Physicists at the University of Iowa analyzed new data from the Parker Solar Probe, an automated corona spacecraft, and measured the Sun’s electric field.
The electric field of a star arises from the interaction of protons and electrons, formed when hydrogen atoms separate under the influence of heat generated by thermonuclear fusion deep inside the star.
Both types of particles create the solar wind: it flies away from the solar surface towards the outer layer of the heliosphere.
Some of the electrons are in the flow with the help of positively charged protons, and some, having a mass 1800 times less than that of protons, are detached from them and return back to the surface of the Sun. This movement of electrons determines the electric field of the Sun.
During the new work, the authors estimated the ratio of outgoing and returning electrons and, with unprecedented accuracy, calculated the parameters of the solar electric field, its width and configuration.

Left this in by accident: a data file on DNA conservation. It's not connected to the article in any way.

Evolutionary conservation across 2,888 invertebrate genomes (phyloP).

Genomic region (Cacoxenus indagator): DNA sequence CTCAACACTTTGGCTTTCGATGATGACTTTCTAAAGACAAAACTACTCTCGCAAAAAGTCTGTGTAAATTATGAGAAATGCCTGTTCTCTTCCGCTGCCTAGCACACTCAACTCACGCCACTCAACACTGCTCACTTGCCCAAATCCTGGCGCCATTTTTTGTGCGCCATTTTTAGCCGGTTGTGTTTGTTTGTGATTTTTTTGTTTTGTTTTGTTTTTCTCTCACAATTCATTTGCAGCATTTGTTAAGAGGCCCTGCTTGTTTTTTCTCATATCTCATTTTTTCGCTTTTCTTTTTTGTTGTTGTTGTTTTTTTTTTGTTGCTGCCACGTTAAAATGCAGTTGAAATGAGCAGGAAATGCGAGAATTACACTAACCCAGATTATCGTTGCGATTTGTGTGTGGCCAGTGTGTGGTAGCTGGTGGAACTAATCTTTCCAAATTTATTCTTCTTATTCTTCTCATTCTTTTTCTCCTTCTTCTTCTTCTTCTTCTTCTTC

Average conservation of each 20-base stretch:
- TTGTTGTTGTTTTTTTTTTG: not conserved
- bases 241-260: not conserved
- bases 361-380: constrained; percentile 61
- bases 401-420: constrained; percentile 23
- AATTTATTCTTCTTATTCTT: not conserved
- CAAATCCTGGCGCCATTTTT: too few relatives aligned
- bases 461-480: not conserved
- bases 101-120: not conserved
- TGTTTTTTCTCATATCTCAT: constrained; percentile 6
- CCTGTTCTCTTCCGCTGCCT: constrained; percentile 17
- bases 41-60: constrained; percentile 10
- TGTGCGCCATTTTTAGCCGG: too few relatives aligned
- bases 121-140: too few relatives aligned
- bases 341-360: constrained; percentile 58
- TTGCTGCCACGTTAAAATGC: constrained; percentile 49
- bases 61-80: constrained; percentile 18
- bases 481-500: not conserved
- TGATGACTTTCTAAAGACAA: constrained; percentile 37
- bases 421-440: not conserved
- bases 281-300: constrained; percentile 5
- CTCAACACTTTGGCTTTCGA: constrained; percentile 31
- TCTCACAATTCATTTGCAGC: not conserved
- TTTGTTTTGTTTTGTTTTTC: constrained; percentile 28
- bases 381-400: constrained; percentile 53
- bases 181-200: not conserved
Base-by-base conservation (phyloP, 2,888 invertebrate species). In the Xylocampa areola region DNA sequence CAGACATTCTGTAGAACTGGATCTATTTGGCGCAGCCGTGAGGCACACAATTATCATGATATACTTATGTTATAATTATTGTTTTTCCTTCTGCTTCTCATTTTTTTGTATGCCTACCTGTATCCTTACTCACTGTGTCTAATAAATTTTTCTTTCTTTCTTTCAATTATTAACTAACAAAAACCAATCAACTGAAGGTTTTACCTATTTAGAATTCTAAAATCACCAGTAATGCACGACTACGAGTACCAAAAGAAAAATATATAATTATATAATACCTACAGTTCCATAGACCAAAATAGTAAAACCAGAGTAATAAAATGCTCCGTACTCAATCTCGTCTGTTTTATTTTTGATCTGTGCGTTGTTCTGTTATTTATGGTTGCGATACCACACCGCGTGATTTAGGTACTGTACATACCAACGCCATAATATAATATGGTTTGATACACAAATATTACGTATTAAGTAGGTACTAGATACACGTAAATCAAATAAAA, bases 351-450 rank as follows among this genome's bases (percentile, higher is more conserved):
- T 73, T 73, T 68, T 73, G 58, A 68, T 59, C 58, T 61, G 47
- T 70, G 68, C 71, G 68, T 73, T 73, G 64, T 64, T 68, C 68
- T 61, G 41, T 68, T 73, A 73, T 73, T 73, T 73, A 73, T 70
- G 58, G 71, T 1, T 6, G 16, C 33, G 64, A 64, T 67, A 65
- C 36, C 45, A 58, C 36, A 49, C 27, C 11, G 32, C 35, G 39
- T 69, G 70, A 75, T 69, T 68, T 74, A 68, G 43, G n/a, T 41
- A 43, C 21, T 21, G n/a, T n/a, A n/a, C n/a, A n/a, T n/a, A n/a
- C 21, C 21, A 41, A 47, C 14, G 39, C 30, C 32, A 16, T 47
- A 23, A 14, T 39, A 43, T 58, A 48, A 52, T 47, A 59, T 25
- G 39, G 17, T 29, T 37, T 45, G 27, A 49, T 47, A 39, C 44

The key point is that you cannot take such measurements away from the Sun. You can only do them when you get close. It’s like trying to understand a waterfall by looking at a river a mile downstream. The measurements that we made at a distance of 0.1 astronomical units are like inside a waterfall.
Jasper Halekas, Associate Professor, Department of Physics and Astronomy
Halekas notes that there is an energy boundary between those electrons that leave the energy field and those that cannot: it can be measured.
First of all, the authors measured those electrons that are returning, and not those that fly away, so it is possible to determine how much of this acceleration is provided by the electric field of the Sun.
The authors believe that their work will help scientists to supplement their understanding of the features of solar wind.